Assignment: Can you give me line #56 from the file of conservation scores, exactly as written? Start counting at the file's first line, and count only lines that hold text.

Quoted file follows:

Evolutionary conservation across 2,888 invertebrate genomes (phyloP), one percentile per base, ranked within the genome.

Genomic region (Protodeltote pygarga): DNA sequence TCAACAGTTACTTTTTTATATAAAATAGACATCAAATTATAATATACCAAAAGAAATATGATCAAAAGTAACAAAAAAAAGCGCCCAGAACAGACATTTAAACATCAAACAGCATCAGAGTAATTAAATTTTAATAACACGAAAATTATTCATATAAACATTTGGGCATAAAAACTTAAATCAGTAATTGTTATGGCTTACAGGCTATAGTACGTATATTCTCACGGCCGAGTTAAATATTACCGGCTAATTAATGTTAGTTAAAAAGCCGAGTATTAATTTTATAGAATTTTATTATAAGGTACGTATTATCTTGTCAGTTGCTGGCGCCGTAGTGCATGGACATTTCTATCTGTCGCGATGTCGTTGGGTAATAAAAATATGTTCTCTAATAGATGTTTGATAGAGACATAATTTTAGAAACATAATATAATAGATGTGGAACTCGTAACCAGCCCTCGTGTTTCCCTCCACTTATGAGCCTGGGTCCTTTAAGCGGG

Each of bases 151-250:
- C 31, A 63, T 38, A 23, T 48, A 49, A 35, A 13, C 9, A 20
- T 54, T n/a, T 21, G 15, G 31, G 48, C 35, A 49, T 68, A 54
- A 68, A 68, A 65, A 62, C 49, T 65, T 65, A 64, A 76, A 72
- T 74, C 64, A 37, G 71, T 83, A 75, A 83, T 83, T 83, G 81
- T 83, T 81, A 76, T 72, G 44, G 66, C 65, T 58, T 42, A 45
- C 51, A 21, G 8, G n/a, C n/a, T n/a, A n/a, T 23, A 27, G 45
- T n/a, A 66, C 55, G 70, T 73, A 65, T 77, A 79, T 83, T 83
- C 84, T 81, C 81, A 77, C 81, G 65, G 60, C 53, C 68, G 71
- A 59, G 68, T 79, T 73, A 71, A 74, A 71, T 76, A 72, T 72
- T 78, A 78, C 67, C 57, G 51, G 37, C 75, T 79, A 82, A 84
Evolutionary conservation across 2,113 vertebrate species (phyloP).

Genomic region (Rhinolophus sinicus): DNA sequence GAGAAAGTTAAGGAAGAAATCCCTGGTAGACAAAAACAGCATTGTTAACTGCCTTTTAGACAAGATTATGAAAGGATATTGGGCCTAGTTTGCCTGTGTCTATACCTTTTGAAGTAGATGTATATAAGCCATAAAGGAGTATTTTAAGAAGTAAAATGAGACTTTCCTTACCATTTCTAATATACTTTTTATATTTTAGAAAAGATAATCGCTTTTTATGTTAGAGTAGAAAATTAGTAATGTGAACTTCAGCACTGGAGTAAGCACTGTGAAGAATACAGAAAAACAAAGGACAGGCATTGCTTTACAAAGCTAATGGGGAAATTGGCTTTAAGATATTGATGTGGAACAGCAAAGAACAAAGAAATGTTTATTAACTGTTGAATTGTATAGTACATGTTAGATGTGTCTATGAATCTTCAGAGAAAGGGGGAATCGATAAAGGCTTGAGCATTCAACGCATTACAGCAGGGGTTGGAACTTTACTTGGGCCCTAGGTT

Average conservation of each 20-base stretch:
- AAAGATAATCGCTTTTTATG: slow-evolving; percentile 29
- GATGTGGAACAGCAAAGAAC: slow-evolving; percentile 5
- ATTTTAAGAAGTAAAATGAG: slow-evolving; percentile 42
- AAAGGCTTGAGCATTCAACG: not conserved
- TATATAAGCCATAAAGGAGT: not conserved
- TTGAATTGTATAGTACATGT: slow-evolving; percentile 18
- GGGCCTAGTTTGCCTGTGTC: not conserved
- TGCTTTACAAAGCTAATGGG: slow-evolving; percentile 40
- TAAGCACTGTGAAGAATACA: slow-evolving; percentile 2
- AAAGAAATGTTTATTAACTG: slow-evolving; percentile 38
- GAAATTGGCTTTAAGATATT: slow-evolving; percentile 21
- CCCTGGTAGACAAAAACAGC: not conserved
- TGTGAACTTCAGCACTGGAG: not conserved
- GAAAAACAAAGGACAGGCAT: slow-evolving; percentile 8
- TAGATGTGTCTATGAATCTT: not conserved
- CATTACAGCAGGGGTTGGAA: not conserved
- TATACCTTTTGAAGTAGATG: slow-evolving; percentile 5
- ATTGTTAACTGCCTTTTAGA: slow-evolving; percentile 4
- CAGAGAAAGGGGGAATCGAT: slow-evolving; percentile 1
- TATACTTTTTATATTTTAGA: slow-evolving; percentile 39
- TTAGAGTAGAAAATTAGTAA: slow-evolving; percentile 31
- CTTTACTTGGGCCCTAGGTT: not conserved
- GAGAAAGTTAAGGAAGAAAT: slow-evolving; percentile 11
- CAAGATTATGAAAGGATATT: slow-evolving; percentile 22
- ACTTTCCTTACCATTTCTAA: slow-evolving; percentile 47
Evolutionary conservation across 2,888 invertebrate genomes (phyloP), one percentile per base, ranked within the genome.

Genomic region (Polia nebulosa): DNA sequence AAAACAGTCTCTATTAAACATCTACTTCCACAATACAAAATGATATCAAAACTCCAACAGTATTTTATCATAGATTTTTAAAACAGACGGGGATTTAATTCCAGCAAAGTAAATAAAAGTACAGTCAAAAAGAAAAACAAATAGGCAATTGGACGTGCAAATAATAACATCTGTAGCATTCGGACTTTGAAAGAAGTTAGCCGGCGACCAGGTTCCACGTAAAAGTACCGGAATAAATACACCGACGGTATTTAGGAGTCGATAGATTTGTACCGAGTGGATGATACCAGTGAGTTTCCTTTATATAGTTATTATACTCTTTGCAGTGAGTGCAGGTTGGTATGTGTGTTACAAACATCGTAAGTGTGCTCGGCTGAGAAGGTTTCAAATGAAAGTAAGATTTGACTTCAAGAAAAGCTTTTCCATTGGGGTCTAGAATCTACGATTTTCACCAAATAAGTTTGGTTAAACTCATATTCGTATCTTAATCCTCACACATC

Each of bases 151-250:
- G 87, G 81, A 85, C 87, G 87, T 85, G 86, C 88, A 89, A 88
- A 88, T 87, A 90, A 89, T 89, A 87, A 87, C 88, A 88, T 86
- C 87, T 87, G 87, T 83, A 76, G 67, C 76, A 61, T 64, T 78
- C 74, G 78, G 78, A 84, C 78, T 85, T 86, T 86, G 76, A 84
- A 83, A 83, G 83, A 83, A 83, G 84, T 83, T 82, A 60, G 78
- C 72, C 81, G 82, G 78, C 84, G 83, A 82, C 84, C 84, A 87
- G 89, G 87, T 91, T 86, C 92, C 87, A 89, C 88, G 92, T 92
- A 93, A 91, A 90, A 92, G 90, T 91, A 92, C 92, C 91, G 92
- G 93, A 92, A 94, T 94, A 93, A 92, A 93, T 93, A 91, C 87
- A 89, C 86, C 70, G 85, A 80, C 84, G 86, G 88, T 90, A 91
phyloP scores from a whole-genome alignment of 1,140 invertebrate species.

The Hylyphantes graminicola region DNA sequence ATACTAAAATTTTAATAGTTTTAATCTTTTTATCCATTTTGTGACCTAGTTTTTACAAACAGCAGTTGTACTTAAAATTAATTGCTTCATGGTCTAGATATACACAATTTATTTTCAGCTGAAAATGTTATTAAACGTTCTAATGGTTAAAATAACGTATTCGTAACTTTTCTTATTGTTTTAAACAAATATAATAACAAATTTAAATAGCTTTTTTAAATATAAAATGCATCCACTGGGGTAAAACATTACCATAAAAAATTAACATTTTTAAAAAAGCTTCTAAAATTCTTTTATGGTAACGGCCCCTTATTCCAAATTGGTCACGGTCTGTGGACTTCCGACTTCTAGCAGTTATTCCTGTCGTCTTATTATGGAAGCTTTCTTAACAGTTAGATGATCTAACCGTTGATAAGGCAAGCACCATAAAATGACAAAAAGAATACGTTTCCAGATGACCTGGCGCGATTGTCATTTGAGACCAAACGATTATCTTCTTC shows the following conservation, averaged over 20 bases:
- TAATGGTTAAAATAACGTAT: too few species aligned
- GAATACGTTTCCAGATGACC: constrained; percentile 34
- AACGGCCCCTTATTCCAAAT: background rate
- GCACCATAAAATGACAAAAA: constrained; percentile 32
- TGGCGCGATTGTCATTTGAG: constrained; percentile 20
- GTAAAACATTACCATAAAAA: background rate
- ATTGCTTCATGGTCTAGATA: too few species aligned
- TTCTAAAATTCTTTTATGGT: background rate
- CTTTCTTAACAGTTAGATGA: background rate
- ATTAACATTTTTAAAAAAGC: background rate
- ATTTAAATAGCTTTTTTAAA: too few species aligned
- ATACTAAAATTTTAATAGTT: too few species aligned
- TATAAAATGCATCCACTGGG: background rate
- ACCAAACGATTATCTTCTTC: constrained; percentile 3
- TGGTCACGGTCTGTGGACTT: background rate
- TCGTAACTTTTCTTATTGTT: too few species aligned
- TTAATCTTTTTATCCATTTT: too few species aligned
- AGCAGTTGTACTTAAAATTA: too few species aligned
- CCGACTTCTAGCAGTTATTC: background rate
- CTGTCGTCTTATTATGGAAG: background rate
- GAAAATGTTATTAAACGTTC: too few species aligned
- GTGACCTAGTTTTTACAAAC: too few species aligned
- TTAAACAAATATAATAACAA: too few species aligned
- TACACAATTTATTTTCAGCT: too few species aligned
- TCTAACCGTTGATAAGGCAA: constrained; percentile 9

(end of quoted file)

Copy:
The Hylyphantes graminicola region DNA sequence ATACTAAAATTTTAATAGTTTTAATCTTTTTATCCATTTTGTGACCTAGTTTTTACAAACAGCAGTTGTACTTAAAATTAATTGCTTCATGGTCTAGATATACACAATTTATTTTCAGCTGAAAATGTTATTAAACGTTCTAATGGTTAAAATAACGTATTCGTAACTTTTCTTATTGTTTTAAACAAATATAATAACAAATTTAAATAGCTTTTTTAAATATAAAATGCATCCACTGGGGTAAAACATTACCATAAAAAATTAACATTTTTAAAAAAGCTTCTAAAATTCTTTTATGGTAACGGCCCCTTATTCCAAATTGGTCACGGTCTGTGGACTTCCGACTTCTAGCAGTTATTCCTGTCGTCTTATTATGGAAGCTTTCTTAACAGTTAGATGATCTAACCGTTGATAAGGCAAGCACCATAAAATGACAAAAAGAATACGTTTCCAGATGACCTGGCGCGATTGTCATTTGAGACCAAACGATTATCTTCTTC shows the following conservation, averaged over 20 bases: